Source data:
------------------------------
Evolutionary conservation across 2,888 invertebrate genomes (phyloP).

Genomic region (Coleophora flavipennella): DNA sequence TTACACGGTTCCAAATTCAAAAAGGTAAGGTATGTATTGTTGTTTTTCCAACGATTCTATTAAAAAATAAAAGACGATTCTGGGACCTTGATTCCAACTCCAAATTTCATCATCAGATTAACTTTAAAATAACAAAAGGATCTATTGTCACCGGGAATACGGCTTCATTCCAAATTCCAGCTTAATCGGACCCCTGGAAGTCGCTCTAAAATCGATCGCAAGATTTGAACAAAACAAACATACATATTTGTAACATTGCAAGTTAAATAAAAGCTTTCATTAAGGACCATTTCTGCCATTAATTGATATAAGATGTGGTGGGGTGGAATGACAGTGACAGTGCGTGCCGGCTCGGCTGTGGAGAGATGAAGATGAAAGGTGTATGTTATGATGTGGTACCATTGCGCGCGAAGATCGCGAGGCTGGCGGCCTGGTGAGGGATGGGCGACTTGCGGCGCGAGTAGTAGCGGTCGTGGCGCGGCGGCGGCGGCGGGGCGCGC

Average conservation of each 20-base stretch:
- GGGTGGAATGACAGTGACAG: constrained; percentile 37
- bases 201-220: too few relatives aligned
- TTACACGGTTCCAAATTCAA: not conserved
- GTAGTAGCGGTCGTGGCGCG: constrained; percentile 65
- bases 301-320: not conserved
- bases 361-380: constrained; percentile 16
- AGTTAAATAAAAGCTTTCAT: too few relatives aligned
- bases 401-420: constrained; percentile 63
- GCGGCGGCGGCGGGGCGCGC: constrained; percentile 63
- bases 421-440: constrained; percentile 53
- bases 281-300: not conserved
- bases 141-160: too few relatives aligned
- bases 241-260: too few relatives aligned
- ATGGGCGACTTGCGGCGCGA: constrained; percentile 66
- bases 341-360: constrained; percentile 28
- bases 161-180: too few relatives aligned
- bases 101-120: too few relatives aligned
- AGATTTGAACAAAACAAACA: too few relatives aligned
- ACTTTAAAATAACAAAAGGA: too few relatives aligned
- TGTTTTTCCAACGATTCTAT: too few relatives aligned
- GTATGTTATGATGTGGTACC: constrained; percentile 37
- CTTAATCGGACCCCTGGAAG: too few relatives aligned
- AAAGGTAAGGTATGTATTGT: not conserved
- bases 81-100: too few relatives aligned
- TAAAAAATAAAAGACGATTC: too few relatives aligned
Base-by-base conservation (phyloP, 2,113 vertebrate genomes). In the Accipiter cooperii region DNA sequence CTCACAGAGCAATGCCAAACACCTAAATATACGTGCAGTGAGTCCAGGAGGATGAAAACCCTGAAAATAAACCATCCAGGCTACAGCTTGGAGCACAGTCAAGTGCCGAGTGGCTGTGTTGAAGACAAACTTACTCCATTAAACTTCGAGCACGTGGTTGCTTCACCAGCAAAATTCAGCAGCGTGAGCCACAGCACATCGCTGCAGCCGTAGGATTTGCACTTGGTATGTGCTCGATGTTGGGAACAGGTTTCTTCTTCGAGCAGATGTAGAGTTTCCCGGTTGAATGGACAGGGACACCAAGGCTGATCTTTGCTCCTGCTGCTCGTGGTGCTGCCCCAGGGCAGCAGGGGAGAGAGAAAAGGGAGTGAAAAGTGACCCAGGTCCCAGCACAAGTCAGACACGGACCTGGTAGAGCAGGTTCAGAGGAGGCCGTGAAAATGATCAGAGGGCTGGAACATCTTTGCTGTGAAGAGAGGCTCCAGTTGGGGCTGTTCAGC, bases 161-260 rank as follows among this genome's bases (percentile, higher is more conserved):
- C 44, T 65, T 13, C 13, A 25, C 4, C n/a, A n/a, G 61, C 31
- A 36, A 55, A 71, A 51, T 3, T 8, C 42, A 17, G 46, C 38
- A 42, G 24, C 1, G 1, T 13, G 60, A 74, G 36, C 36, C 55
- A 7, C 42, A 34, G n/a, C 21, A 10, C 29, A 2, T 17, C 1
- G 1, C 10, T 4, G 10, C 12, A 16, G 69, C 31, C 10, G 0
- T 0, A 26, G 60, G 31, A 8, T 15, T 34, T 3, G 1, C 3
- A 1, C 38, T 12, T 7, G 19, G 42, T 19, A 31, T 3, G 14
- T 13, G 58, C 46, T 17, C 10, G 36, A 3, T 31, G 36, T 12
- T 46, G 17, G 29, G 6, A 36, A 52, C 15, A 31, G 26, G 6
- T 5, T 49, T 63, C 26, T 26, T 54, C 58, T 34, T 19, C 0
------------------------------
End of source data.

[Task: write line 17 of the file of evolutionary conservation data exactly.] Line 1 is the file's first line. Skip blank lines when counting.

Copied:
- ATGGGCGACTTGCGGCGCGA: constrained; percentile 66